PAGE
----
2010-

Knowledge Intensive Entrepreneurship

The Birth, Growth and Demise of Entrepreneurial Firms

Author(s): Frédéric Delmar and Karl Wennberg
Year: 2010Pages: 208Publisher: Edward ElgarCity: Cheltenham, UK, and Northampton, MA, USA
ISBN: 978-1-84844-990-9

How and why are firms created, expanded and terminated by entrepreneurs in the knowledge intensive economy? The authors show these entrepreneurship processes are firmly embedded in a given social and economic context, that shapes the process by which some individuals discover entrepreneurial opportunities, creating new firms that sometimes grow to remarkable size, but more often stay mundane or eventually exit.

he authors expertly provide a theoretical and empirical examination of new knowledge intensive firms over their whole life cycle using a unique set of matched employee–employer data containing over three million individuals and over 200,000 firms. With theoretical pillars anchored in industrial organization economics, evolutionary organization theory, and entrepreneurship research, this book presents a detailed investigation of the entrepreneurial processes of firm entry, growth, and their eventual demise.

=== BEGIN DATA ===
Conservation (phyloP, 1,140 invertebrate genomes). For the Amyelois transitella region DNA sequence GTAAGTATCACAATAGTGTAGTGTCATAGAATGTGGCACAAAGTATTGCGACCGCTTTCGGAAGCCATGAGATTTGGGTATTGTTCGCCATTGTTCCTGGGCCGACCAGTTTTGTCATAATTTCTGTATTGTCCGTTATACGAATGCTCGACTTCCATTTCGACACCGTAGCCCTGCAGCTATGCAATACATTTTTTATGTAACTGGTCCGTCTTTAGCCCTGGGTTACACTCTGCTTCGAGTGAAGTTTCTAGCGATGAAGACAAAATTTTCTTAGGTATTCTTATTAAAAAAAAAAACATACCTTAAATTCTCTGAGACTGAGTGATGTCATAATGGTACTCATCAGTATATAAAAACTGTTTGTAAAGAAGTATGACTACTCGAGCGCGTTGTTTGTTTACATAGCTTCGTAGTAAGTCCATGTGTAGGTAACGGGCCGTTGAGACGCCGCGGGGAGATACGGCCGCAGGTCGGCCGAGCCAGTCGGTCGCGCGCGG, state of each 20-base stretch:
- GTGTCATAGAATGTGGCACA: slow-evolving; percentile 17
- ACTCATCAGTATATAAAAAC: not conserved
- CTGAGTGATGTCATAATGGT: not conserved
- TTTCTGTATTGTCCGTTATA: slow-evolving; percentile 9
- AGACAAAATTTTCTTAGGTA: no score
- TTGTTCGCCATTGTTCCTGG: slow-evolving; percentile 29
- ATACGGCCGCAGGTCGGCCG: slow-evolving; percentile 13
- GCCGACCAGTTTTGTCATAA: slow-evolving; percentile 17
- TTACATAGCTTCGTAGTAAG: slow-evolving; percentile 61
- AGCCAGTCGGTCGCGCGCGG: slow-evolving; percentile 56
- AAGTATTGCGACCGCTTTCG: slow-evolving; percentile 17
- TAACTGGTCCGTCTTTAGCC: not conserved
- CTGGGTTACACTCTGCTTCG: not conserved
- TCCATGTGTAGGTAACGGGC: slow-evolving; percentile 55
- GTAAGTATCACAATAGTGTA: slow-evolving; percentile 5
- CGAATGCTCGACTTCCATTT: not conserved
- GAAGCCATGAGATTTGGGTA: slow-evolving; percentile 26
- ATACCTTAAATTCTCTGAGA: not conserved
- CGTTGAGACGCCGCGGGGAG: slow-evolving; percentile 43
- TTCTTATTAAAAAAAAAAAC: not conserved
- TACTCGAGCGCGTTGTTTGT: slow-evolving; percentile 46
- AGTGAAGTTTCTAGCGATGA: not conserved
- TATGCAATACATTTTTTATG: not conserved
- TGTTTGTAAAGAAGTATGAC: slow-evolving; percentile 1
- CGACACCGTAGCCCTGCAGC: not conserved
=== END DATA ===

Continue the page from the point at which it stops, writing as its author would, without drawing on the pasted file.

This insightful book will prove to be invaluable for business policymakers as well as postgraduate students and researchers in management, economics, and entrepreneurship.


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Reference:

Delmar, Frédéric and Karl Wennberg (2010), Knowledge Intensive Entrepreneurship. The Birth, Growth and Demise of Entrepreneurial Firms. Cheltenham, UK, and Northampton, MA: Edward Elgar.

Elgar Companion to

Social Capital and Health

Martin Ljunge okt 2018.jpg

Martin Ljunge, IFN, is the author of a chapter, "Trust promotes health: addressing reverse causality by studying children of immigrants", in a new book edited by Sherman Folland and Eric Nauenberg. The cutting edge of research is presented, covering the ever-expanding social capital field.

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